This will be Elena’s third Olympics, after debuting at Beijing in 2008 and joining the London 2012 team. “I remember watching the Moscow Games, seeing teams arrive in the stadium, and I thought ‘Wow, those people are all so special.’ It’s different watching and actually being there, because when you watch someone on telly it feels more mysterious, but Beijing was very special. I didn’t go to the opening ceremony in London because we were shooting the next day but you could hear everything, so that was quite hard because you couldn’t get any sleep so you may as well have just gone, but instead you’re laying in bed.
“The team was a lot bigger in 2012, but Beijing will always be the most special – I don’t think any of them could overtake it. Going to China was brilliant but I am looking forward to Rio. We were pleasantly surprised by the quality of the shooting ground. Because of all the horror stories and the country’s difficulty in financing these things we were concerned, but the shooting facilities are pretty good.”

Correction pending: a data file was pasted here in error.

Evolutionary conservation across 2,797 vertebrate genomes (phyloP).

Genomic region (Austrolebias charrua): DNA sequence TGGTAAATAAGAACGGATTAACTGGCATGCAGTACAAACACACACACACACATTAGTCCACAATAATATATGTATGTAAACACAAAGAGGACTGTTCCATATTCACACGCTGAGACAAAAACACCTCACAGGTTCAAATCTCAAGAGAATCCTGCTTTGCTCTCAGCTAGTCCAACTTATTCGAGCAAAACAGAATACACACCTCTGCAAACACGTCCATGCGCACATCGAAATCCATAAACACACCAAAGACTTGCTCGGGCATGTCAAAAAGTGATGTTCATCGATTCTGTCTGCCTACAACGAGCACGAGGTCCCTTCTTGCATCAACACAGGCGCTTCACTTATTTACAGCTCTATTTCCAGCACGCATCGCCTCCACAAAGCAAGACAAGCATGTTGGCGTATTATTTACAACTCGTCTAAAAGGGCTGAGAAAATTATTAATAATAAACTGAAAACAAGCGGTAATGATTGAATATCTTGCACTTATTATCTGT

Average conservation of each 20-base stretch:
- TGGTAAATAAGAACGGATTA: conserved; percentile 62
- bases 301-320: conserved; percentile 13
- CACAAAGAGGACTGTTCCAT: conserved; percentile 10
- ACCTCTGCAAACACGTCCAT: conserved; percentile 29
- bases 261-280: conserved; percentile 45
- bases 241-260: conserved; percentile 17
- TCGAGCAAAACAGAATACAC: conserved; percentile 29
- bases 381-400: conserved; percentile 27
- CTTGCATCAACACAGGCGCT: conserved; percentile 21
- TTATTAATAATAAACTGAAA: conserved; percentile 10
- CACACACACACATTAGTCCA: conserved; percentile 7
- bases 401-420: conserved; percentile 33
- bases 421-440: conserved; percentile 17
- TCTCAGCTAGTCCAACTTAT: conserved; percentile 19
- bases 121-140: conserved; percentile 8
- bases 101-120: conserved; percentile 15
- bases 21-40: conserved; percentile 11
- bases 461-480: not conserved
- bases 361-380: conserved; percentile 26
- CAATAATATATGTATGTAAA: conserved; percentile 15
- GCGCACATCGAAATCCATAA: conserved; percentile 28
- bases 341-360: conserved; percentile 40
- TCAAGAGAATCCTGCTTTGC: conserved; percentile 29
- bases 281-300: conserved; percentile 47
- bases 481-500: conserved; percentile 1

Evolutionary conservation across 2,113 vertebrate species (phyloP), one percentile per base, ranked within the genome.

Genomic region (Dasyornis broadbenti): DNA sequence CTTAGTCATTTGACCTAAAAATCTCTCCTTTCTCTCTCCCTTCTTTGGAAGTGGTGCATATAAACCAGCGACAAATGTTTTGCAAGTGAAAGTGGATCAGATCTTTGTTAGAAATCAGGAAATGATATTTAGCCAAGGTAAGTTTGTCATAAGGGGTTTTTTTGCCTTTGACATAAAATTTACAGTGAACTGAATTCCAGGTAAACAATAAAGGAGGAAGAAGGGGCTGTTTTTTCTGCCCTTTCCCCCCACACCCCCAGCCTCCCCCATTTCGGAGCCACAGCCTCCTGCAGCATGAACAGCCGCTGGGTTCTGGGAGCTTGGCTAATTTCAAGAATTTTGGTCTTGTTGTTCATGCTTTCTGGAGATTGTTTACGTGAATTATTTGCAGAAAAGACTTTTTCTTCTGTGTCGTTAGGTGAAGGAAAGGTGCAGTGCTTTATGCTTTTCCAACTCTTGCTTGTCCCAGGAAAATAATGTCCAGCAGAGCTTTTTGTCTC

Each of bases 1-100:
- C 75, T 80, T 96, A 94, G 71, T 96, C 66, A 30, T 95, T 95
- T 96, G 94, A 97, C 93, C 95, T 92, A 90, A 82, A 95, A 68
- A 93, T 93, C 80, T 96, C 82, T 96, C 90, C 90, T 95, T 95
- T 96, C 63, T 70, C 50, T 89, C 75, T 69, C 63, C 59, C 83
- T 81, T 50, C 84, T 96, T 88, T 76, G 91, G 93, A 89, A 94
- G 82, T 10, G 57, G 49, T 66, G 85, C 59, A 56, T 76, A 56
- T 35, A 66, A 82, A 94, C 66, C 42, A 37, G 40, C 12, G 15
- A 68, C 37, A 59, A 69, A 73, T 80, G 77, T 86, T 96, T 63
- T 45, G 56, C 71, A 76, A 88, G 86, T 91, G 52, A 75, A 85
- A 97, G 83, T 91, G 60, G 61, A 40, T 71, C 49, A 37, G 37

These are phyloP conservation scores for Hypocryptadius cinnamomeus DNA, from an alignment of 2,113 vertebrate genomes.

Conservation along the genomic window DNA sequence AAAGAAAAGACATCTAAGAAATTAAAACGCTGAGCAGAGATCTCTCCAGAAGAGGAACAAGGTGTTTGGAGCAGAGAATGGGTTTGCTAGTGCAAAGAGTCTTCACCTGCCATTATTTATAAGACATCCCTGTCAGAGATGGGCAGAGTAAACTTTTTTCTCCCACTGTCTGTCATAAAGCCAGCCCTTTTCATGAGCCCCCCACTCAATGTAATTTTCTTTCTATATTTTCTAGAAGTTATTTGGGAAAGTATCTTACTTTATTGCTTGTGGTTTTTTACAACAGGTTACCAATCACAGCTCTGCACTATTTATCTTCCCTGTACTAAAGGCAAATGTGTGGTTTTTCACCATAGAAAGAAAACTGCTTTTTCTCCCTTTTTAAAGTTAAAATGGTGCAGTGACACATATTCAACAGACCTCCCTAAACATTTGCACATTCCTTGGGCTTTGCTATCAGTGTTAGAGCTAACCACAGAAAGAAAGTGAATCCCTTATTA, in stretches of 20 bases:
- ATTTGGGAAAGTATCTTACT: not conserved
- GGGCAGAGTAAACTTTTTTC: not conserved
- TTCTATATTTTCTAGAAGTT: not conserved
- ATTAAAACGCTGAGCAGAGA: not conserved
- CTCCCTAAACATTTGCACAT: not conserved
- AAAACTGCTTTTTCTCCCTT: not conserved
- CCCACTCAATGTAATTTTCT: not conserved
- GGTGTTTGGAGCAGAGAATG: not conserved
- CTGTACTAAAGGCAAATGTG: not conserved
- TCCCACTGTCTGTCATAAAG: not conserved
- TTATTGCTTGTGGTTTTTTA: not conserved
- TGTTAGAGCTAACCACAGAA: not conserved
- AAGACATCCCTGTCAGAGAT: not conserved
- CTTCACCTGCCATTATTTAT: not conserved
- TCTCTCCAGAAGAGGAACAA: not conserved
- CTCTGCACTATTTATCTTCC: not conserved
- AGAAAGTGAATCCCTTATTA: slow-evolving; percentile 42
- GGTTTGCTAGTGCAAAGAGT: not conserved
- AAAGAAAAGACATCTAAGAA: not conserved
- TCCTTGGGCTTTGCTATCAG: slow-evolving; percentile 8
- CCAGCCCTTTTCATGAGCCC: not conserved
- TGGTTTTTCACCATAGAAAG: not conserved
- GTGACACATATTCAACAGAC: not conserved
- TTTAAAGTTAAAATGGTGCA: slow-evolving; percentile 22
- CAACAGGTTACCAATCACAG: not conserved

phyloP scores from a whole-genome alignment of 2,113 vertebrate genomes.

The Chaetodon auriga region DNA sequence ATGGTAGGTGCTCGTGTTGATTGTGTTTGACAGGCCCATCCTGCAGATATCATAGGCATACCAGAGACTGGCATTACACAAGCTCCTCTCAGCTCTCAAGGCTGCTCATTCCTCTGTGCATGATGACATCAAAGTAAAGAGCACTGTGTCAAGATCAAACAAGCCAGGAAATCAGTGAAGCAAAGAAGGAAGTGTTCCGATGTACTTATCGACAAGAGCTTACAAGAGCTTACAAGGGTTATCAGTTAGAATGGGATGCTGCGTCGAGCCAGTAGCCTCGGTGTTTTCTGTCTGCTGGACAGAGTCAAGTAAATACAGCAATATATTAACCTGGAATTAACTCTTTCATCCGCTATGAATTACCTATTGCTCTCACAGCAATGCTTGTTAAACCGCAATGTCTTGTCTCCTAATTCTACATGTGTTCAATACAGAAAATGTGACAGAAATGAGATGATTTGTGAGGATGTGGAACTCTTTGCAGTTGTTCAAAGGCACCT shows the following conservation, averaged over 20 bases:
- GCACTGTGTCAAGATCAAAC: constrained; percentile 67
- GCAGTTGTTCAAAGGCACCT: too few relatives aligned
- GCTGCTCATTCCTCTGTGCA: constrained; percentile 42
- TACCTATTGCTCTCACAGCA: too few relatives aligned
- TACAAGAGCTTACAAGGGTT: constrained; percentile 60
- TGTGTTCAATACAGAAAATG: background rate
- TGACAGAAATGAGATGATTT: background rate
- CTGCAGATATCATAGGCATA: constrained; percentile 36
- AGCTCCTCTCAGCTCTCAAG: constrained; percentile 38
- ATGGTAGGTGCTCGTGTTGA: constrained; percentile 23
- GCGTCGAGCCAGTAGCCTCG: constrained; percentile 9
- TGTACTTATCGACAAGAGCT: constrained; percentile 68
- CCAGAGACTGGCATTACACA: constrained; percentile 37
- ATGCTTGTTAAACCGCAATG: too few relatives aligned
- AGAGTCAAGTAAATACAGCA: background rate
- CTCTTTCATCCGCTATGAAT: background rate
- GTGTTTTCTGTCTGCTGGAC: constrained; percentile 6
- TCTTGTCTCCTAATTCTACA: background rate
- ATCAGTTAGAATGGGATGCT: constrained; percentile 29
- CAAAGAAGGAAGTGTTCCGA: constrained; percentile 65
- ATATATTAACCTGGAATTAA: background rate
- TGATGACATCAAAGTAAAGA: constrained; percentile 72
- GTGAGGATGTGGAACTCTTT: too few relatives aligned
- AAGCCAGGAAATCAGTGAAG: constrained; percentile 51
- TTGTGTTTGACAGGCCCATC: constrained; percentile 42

So with her foot healed, her Renato Gamba stock corrected, her technique and mental focus back where it should be, plus an appreciation of the location, people are starting to think Elena is where she needs to be to perform well in Rio.
She was the first British athlete to win a quota place, and was the second highest scorer at the last major international competition before the Olympics. And while her ranking points might have taken a hit over the past year, the Russian-born shooter might just be a dark-horse medal hope for Great Britain. “Everyone going has had to jump through hurdles to get there, and they are all capable of winning – but I don’t want to go and just take part.”